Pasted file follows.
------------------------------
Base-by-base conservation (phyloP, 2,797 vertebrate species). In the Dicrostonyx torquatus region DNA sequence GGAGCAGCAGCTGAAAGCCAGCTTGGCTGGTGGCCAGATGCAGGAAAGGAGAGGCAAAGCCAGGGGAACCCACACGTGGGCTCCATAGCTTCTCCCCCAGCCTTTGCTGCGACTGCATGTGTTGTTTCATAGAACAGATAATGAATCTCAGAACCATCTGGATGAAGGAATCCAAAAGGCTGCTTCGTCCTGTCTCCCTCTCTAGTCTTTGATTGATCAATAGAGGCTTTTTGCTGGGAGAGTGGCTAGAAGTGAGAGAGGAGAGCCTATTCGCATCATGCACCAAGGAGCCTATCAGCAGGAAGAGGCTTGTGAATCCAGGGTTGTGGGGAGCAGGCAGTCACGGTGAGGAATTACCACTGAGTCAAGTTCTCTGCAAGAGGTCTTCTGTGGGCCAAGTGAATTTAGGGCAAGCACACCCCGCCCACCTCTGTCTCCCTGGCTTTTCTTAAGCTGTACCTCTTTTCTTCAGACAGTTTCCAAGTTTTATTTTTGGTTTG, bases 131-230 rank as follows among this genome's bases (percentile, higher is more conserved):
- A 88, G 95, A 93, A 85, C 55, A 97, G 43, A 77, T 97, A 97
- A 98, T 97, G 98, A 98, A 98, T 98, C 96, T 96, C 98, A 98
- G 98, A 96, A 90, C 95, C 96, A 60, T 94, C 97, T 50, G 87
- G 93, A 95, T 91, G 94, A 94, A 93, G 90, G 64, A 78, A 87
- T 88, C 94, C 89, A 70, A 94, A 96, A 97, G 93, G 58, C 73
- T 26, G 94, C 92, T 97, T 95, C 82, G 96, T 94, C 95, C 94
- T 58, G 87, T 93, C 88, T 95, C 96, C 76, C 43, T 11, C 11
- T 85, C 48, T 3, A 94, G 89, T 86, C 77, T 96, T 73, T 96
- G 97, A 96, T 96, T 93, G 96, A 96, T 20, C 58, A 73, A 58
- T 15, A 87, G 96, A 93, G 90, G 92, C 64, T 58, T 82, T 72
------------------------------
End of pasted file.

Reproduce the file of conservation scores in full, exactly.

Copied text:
Base-by-base conservation (phyloP, 2,797 vertebrate species). In the Dicrostonyx torquatus region DNA sequence GGAGCAGCAGCTGAAAGCCAGCTTGGCTGGTGGCCAGATGCAGGAAAGGAGAGGCAAAGCCAGGGGAACCCACACGTGGGCTCCATAGCTTCTCCCCCAGCCTTTGCTGCGACTGCATGTGTTGTTTCATAGAACAGATAATGAATCTCAGAACCATCTGGATGAAGGAATCCAAAAGGCTGCTTCGTCCTGTCTCCCTCTCTAGTCTTTGATTGATCAATAGAGGCTTTTTGCTGGGAGAGTGGCTAGAAGTGAGAGAGGAGAGCCTATTCGCATCATGCACCAAGGAGCCTATCAGCAGGAAGAGGCTTGTGAATCCAGGGTTGTGGGGAGCAGGCAGTCACGGTGAGGAATTACCACTGAGTCAAGTTCTCTGCAAGAGGTCTTCTGTGGGCCAAGTGAATTTAGGGCAAGCACACCCCGCCCACCTCTGTCTCCCTGGCTTTTCTTAAGCTGTACCTCTTTTCTTCAGACAGTTTCCAAGTTTTATTTTTGGTTTG, bases 131-230 rank as follows among this genome's bases (percentile, higher is more conserved):
- A 88, G 95, A 93, A 85, C 55, A 97, G 43, A 77, T 97, A 97
- A 98, T 97, G 98, A 98, A 98, T 98, C 96, T 96, C 98, A 98
- G 98, A 96, A 90, C 95, C 96, A 60, T 94, C 97, T 50, G 87
- G 93, A 95, T 91, G 94, A 94, A 93, G 90, G 64, A 78, A 87
- T 88, C 94, C 89, A 70, A 94, A 96, A 97, G 93, G 58, C 73
- T 26, G 94, C 92, T 97, T 95, C 82, G 96, T 94, C 95, C 94
- T 58, G 87, T 93, C 88, T 95, C 96, C 76, C 43, T 11, C 11
- T 85, C 48, T 3, A 94, G 89, T 86, C 77, T 96, T 73, T 96
- G 97, A 96, T 96, T 93, G 96, A 96, T 20, C 58, A 73, A 58
- T 15, A 87, G 96, A 93, G 90, G 92, C 64, T 58, T 82, T 72